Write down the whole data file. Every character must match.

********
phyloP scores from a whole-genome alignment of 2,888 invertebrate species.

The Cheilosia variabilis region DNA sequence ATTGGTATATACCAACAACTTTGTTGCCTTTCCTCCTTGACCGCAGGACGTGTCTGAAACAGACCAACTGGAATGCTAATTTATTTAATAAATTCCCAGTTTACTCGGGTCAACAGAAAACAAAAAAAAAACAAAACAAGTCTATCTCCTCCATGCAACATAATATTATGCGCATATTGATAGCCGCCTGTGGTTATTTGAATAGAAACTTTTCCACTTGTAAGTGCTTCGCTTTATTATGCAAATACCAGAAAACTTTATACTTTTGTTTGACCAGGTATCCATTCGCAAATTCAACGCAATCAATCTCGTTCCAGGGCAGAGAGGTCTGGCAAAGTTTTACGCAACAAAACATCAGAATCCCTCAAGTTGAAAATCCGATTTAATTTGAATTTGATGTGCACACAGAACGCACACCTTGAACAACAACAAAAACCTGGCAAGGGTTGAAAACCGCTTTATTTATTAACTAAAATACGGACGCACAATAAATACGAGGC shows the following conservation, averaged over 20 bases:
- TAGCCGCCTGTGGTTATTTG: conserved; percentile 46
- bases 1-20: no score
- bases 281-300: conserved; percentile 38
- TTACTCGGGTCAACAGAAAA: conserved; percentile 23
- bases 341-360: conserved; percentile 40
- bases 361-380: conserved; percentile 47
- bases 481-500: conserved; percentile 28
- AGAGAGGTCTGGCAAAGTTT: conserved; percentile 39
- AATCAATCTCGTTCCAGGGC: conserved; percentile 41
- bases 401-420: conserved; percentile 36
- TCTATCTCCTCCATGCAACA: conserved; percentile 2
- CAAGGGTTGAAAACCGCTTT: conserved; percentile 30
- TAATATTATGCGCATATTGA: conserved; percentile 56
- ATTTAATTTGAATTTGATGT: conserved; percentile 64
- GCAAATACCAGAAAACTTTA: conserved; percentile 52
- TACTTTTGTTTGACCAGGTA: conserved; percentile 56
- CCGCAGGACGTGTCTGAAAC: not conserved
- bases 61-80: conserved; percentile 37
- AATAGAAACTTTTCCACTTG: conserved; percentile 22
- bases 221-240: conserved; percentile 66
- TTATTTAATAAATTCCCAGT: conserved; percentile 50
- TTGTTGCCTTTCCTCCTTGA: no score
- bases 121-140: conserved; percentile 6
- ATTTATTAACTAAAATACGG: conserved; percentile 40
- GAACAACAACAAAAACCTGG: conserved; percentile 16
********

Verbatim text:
phyloP scores from a whole-genome alignment of 2,888 invertebrate species.

The Cheilosia variabilis region DNA sequence ATTGGTATATACCAACAACTTTGTTGCCTTTCCTCCTTGACCGCAGGACGTGTCTGAAACAGACCAACTGGAATGCTAATTTATTTAATAAATTCCCAGTTTACTCGGGTCAACAGAAAACAAAAAAAAAACAAAACAAGTCTATCTCCTCCATGCAACATAATATTATGCGCATATTGATAGCCGCCTGTGGTTATTTGAATAGAAACTTTTCCACTTGTAAGTGCTTCGCTTTATTATGCAAATACCAGAAAACTTTATACTTTTGTTTGACCAGGTATCCATTCGCAAATTCAACGCAATCAATCTCGTTCCAGGGCAGAGAGGTCTGGCAAAGTTTTACGCAACAAAACATCAGAATCCCTCAAGTTGAAAATCCGATTTAATTTGAATTTGATGTGCACACAGAACGCACACCTTGAACAACAACAAAAACCTGGCAAGGGTTGAAAACCGCTTTATTTATTAACTAAAATACGGACGCACAATAAATACGAGGC shows the following conservation, averaged over 20 bases:
- TAGCCGCCTGTGGTTATTTG: conserved; percentile 46
- bases 1-20: no score
- bases 281-300: conserved; percentile 38
- TTACTCGGGTCAACAGAAAA: conserved; percentile 23
- bases 341-360: conserved; percentile 40
- bases 361-380: conserved; percentile 47
- bases 481-500: conserved; percentile 28
- AGAGAGGTCTGGCAAAGTTT: conserved; percentile 39
- AATCAATCTCGTTCCAGGGC: conserved; percentile 41
- bases 401-420: conserved; percentile 36
- TCTATCTCCTCCATGCAACA: conserved; percentile 2
- CAAGGGTTGAAAACCGCTTT: conserved; percentile 30
- TAATATTATGCGCATATTGA: conserved; percentile 56
- ATTTAATTTGAATTTGATGT: conserved; percentile 64
- GCAAATACCAGAAAACTTTA: conserved; percentile 52
- TACTTTTGTTTGACCAGGTA: conserved; percentile 56
- CCGCAGGACGTGTCTGAAAC: not conserved
- bases 61-80: conserved; percentile 37
- AATAGAAACTTTTCCACTTG: conserved; percentile 22
- bases 221-240: conserved; percentile 66
- TTATTTAATAAATTCCCAGT: conserved; percentile 50
- TTGTTGCCTTTCCTCCTTGA: no score
- bases 121-140: conserved; percentile 6
- ATTTATTAACTAAAATACGG: conserved; percentile 40
- GAACAACAACAAAAACCTGG: conserved; percentile 16